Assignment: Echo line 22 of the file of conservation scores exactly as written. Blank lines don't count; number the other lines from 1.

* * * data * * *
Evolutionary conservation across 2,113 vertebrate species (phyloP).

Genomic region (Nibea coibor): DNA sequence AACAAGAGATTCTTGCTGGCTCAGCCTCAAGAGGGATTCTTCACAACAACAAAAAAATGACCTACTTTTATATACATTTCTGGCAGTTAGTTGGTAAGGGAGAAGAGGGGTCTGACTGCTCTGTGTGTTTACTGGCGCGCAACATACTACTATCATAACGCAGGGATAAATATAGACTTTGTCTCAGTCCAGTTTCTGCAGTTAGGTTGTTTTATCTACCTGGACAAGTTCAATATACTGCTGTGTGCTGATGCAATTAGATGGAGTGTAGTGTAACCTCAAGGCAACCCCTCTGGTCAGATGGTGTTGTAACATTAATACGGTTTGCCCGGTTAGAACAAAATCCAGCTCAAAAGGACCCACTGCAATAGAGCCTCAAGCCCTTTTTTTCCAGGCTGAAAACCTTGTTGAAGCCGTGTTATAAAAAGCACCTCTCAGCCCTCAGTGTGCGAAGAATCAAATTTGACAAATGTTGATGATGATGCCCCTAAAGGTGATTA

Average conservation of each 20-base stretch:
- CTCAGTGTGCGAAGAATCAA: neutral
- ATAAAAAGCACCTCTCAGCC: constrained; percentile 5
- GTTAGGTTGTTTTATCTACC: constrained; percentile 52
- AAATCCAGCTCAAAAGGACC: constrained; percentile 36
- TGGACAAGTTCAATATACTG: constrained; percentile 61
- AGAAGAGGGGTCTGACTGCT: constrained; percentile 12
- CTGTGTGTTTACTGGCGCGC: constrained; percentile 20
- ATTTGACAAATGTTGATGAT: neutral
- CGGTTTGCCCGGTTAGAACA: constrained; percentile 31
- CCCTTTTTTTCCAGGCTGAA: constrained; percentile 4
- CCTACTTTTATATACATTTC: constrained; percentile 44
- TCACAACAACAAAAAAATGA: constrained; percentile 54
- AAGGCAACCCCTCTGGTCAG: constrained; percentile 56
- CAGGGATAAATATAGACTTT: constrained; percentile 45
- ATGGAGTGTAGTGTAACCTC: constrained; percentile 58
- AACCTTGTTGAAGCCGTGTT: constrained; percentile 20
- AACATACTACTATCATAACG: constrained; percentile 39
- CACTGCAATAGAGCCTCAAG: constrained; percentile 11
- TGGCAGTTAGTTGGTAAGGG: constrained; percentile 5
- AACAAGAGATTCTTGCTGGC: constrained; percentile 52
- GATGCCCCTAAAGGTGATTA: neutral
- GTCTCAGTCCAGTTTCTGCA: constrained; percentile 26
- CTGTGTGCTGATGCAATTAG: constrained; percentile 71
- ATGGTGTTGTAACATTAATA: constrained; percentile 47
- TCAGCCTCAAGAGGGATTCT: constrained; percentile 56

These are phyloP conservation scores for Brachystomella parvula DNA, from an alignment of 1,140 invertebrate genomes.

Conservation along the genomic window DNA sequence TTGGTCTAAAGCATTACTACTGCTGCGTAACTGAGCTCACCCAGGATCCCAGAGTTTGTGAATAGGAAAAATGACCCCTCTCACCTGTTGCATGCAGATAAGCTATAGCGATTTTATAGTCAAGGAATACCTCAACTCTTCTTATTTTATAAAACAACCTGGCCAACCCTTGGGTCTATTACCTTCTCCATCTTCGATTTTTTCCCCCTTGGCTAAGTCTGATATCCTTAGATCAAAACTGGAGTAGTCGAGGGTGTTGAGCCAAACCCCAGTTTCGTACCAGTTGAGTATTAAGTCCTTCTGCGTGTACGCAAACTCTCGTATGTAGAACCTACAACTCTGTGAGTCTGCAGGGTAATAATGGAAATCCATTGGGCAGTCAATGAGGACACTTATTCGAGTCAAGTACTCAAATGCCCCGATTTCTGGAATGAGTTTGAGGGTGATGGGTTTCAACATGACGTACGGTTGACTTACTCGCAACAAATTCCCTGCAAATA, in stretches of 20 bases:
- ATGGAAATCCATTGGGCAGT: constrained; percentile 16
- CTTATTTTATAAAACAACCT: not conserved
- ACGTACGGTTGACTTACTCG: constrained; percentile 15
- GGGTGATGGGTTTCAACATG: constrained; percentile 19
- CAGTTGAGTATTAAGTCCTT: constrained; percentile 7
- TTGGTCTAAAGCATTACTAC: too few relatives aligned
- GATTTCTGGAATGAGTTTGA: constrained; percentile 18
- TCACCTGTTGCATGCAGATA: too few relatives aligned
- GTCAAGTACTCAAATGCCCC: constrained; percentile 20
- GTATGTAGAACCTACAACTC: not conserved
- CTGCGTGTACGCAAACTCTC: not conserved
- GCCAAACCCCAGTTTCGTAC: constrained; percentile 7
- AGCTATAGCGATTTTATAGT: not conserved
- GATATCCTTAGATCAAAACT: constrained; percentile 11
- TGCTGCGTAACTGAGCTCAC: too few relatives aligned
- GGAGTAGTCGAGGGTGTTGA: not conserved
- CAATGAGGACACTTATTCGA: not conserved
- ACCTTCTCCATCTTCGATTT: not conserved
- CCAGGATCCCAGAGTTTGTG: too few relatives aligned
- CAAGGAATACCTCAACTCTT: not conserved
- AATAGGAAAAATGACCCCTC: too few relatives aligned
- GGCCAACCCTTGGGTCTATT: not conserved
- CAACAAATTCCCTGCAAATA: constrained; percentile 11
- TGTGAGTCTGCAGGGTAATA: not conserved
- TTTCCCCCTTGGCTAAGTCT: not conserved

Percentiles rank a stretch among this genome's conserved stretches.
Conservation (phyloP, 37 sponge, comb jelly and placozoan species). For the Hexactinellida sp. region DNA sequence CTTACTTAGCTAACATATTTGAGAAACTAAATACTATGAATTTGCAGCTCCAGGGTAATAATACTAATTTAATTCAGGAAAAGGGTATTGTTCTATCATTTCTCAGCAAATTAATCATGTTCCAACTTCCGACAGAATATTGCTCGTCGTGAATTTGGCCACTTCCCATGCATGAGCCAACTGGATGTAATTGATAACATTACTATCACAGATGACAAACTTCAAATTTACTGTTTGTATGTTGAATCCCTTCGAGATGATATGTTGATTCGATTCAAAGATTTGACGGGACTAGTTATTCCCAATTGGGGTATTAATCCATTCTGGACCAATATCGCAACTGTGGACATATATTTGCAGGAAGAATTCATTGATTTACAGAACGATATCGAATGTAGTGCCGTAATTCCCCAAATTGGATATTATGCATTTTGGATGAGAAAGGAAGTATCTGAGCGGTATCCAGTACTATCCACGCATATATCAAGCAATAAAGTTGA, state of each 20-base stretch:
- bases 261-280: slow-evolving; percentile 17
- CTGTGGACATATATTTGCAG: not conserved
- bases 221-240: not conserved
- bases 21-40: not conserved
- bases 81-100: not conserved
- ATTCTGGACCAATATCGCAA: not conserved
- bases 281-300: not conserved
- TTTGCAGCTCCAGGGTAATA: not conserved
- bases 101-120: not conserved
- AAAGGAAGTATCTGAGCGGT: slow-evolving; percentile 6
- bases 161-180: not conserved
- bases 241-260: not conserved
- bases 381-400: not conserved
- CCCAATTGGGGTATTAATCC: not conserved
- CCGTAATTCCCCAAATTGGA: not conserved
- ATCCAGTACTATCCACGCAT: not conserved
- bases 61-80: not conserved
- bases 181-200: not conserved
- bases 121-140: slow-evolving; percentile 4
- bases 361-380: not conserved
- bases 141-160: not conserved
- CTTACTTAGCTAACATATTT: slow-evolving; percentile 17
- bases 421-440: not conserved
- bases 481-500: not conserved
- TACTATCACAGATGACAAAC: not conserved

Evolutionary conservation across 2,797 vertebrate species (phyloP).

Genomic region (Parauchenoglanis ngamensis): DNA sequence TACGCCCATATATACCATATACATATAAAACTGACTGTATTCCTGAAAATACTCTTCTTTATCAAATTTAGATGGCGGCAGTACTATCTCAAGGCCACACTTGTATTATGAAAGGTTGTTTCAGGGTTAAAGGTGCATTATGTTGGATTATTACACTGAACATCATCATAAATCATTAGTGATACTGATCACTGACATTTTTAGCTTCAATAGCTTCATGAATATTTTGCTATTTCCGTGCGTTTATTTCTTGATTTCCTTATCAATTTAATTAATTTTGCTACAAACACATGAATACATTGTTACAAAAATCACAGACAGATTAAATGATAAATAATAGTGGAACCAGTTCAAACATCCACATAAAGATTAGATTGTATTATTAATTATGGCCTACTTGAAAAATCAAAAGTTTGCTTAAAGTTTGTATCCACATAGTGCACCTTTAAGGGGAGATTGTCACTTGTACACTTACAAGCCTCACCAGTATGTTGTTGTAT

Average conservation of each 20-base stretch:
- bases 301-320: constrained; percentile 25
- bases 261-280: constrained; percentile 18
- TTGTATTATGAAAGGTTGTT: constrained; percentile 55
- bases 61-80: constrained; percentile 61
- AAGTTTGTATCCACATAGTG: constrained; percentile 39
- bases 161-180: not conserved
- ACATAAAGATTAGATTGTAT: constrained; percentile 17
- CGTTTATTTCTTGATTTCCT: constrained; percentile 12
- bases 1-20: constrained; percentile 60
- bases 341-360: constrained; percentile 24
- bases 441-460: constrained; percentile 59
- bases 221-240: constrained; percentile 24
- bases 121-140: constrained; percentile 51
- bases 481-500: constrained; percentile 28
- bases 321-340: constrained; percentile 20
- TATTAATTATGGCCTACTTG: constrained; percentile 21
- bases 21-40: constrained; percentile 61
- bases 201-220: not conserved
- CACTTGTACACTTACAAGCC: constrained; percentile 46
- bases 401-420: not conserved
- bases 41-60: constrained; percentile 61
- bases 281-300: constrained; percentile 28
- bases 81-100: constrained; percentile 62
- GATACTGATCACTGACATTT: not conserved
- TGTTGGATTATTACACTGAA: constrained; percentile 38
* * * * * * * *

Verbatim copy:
- TGGCAGTTAGTTGGTAAGGG: constrained; percentile 5